Aligned and bead- free individual chitosan NFs were successfully prepared via electrospinning by controlling solution concentration and collector rotation speed, while keeping the applied voltage, flow rate, needle diameter, and needle to collector distance constant. No electrospinning was observed for lower solution concentration samples, i.e., 1–3 wt%, whereas a decrease in the number and size of the beads and microspheres, and bead-free NFs were obtained when the concentration of solution was increased to 6 wt%. Increase in the polymer concentration increased the solution viscosity (from 3.53 to 243 MPa s) and conductivity (from 29.80 to 192.00 μs cm−1) to critical values, which led to beadless NFs. The optimized conditions were further used to align individual chitosan NFs. The alignment of the NFs increased from 35.6 to 94.4 % and the diameter decreased from 163.9 to 137.4 nm as the rotation speed of the cylindrical collector drum increased from 2.09 to 21.98 m s−1. The aligned and small diameter chitosan NFs might find potential applications in solar cells, fuel cells, biomedical engineering for bioactive protein delivery, improve growth of nerve or muscle cells, wound dressing, and chemical and biological sensors, etc.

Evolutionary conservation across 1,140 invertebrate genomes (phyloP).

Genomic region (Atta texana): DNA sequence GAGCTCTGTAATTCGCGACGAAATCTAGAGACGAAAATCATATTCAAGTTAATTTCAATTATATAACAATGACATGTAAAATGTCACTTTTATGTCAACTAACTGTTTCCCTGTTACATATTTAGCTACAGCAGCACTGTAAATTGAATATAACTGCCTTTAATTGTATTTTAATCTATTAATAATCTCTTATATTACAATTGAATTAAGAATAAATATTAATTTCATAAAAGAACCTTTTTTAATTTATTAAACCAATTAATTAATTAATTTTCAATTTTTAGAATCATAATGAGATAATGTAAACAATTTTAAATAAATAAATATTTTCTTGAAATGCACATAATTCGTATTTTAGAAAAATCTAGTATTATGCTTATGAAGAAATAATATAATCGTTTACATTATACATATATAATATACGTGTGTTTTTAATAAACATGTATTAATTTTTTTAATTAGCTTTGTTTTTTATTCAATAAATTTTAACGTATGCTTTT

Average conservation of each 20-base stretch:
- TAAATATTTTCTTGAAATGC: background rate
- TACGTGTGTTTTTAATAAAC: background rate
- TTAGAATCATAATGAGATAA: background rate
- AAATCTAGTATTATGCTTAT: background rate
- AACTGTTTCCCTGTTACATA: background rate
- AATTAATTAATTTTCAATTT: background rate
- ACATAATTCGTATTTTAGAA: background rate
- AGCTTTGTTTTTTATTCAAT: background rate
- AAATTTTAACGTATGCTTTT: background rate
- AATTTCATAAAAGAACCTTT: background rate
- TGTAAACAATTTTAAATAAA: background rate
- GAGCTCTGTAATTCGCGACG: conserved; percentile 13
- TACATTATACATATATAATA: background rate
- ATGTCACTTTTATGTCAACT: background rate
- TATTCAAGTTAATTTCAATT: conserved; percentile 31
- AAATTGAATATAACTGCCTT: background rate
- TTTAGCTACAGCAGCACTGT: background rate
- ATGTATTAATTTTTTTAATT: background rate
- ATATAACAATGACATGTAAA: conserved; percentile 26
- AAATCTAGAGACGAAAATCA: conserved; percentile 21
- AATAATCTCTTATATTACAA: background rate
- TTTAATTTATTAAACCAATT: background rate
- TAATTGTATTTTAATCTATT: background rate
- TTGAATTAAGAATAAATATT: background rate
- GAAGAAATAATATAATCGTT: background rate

Financial support from the National Plan for Science and Technology, King Saud University, Saudi Arabia under the grant 09-NANO869-02 is greatly acknowledged.

Copyright information

© Springer Science+Business Media Dordrecht 2013